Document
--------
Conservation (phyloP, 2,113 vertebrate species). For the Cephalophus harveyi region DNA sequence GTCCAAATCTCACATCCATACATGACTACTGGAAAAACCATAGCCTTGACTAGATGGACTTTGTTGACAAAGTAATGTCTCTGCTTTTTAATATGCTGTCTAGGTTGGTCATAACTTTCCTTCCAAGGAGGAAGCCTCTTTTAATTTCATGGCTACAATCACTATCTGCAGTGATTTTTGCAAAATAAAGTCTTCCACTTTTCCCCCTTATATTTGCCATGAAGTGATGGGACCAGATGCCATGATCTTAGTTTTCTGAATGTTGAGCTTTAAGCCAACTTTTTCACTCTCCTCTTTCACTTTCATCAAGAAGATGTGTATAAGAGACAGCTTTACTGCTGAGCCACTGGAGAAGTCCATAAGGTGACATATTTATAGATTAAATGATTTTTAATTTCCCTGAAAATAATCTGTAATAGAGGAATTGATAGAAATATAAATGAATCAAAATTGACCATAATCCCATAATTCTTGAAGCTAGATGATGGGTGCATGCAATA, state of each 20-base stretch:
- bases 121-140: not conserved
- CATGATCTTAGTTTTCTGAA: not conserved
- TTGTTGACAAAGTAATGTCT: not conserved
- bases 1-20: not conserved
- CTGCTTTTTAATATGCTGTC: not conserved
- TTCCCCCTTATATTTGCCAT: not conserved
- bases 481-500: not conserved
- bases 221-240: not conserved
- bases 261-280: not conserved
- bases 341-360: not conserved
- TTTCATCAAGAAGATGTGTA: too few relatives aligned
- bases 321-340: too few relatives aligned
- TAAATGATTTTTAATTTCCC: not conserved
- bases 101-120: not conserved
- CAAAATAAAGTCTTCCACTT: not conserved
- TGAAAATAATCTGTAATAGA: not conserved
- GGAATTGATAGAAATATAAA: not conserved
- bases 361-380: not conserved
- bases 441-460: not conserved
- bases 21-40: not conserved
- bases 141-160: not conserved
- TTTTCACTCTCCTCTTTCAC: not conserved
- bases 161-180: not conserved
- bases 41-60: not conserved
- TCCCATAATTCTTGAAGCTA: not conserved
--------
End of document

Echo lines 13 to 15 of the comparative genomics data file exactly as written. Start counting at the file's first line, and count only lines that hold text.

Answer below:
- bases 321-340: too few relatives aligned
- TAAATGATTTTTAATTTCCC: not conserved
- bases 101-120: not conserved